The Cascadia Rail Summit was held from Nov 6-8. Hosted at the Microsoft headquarters in Redmond and organized by the US High Speed Rail Association, the conference brought together some key decision makers from government, consulting, and rail operators and train manufacturers from around the world. Even for a rail skeptic, it is hard to dismiss the momentum that high speed rail is gaining in the Pacific Northwest.
Opening remarks by Gov. Jay Inslee
While it wasn’t in person, but a recording made specifically for the conference, the first speaker was none other than Gov. Jay Inslee, vouching his support for the initiative and kicking off the discussion.
To put this into perspective, ST3 did not enjoy such high-caliber early support. Years before it was up for vote, Sound Transit did not consider a ballot measure in 2016, or of that size. Its passage is a testament to the power of advocacy. Consider then, how much can be achieved with this initiative given that the highest ranks of politics in the state are already on board.
Roger Millar, WSDOT Secretary
Next came WSDOT Secretary Roger Millar who delivered an engaging and data-filled speech.
He made many points in support of HSR as a viable alternative to our transportation problems:
- The pace of highway expansion has not and will not be able to keep up with the pace of population growth:
- Between 2004 and 2011 WSDOT spent 75% of its capital budget on expansions, but that only resulted in a 1% increase of lane miles.
- At the same time the economy is growing at over 2% per year.
- While the $30-40b price tag of high speed rail may seem immense, consider that:
- WSDOT will spend about $90b over the next 20 years on capital improvements
- If we were to add one lane per direction to I-5 for its entirety within the state – from the BC to OR border, that would cost $108b.
- Construction will take as long to build high speed rail, but most importantly by the time it is open the lanes would likely be full due to induced demand. Travel time would still be over 3 hours to either Vancouver or Portland.
- Truck traffic alone is expected to increase by 30% over the next 20 years, which would consume much future capacity on I-5.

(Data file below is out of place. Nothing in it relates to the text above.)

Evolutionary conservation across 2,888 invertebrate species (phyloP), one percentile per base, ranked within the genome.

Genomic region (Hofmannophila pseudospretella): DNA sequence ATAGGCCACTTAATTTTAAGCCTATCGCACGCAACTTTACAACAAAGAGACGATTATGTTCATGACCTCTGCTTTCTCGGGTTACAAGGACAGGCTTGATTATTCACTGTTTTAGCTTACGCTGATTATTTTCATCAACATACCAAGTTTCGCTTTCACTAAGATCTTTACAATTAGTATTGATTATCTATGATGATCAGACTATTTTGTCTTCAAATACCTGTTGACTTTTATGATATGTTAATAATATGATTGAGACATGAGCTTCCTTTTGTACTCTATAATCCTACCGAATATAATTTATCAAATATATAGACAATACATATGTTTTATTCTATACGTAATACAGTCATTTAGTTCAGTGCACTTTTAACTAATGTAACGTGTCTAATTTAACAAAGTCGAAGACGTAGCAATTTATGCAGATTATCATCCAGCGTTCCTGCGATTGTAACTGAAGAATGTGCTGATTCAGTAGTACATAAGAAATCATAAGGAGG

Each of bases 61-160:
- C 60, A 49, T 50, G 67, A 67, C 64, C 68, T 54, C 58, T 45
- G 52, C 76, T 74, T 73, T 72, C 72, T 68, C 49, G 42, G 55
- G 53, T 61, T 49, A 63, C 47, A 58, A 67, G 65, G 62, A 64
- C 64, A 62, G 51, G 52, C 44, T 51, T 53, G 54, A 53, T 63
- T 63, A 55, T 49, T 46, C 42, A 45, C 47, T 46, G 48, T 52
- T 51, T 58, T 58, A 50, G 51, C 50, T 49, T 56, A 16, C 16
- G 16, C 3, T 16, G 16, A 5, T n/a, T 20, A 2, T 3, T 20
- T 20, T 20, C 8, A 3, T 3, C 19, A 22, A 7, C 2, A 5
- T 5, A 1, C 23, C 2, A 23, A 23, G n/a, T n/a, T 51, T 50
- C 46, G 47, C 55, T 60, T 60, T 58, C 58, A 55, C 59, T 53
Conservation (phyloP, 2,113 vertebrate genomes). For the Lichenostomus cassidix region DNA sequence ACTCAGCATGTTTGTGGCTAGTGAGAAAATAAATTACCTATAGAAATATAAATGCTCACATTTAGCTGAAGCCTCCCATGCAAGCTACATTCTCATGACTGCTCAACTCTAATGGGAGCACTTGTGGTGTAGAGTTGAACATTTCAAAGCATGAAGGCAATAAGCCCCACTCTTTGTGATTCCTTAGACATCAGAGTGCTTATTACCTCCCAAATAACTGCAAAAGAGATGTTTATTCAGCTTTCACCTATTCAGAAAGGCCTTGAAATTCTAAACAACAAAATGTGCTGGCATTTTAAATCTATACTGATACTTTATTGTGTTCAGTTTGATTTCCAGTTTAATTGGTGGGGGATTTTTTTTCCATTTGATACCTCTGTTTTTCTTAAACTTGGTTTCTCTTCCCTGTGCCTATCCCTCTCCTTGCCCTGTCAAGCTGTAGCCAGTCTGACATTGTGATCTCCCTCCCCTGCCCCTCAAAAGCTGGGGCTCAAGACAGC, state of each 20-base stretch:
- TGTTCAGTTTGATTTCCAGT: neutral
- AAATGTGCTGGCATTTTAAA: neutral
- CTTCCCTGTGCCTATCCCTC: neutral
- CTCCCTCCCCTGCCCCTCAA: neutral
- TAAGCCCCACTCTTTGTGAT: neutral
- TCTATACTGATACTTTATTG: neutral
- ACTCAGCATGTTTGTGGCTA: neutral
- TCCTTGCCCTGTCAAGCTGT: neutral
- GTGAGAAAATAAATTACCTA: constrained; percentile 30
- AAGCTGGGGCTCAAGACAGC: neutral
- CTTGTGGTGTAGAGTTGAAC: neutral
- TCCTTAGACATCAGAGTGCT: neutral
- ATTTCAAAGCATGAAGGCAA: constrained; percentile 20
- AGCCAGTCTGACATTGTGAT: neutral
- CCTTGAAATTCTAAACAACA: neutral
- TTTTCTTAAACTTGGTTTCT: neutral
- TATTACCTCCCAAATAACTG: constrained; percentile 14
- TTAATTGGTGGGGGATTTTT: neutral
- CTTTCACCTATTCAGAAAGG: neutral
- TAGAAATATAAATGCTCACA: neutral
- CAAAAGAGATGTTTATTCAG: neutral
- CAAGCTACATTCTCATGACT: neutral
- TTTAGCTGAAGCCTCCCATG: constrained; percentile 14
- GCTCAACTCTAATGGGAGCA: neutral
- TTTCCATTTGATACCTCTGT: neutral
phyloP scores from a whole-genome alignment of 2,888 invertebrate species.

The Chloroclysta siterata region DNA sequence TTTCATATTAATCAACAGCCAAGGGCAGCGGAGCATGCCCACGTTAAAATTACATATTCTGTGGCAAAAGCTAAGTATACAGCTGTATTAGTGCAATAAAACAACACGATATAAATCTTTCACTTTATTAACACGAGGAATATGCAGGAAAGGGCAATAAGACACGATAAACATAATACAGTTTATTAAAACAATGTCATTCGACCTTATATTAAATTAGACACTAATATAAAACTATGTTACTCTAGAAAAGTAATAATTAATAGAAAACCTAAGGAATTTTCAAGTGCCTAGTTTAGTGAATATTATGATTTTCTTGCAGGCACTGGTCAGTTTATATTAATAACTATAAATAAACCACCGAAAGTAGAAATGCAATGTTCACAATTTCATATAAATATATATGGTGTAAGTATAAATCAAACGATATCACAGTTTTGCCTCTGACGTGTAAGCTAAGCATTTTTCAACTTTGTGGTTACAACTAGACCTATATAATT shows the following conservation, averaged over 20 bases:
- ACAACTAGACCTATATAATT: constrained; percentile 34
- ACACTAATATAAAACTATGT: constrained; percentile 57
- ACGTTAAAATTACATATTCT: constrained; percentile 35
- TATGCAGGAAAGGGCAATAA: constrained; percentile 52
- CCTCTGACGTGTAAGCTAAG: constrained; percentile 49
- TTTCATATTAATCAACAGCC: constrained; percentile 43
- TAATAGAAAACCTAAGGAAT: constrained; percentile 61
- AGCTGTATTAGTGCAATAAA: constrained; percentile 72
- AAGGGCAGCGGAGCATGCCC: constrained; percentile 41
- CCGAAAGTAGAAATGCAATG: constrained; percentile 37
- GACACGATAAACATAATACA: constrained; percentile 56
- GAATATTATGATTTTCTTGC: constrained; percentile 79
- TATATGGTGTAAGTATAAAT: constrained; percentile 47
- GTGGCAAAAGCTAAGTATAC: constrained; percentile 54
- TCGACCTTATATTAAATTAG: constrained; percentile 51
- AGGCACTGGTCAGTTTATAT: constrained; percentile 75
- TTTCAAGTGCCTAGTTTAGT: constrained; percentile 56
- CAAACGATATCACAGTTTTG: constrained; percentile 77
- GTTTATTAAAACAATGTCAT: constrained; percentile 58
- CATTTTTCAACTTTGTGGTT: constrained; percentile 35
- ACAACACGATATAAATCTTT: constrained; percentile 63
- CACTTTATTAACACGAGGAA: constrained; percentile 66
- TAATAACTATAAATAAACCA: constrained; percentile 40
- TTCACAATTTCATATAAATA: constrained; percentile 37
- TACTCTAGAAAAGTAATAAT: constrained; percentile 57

- In comparison, for half the cost of that extra lane, travel time will be cut to an hour in either direction using high speed rail.
- As a regional system, rail can help people find more affordable housing outside of Seattle as it effectively shrinks the region.
- Last he emphasized that as a region we can compete globally with regions the size of Singapore and Shanghai. We should not see Vancouver and Portland as competitors, but rather as parts of a whole.
Senator Marko Liias, Washington State
Millar was followed by WA State Senator Marko Liias. He doubled down on the regional scope of this initiative:
- This is not a Seattle initiative. Rather it is about building out Bellingham, Mt Vernon, Everett, Olympia, Kelso, etc.
- Rail is a unique instrument to spread the economic opportunity we see in Seattle across the state.
- The private sector should also be engaged for financing, building and maintaining the project. He provided examples of this – building a bridge in Michigan across to the Canadian border with a bi-national coalition, in the UK & FR they built the Chunnel Tunnel with a bi-national coalition.
King County Executive Dow Constantine
A quick lookup shows that King County constituted 41% of the entire WA state GDP in 2018. As such, it plays an irreplaceable role in creating a Cascadia megaregion. This is why having its leadership aligned is crucial. King County Executive Dow Constantine is more than aligned:
- Dow introduced the vision for HSR at the first Cascadia Innovation Conference in 2016.
- He is chair of the Sound Transit board and spearheaded the 2016 ST3 ballot measured. He sees ST3 as a precursor to HSR:
- Critics will run by the same playbook: how will we pay for, who will ride it, how to assemble the political will.
- The key to the success of ST3 was the ability to create a broad coalition of business, labor, social justice and environmental groups.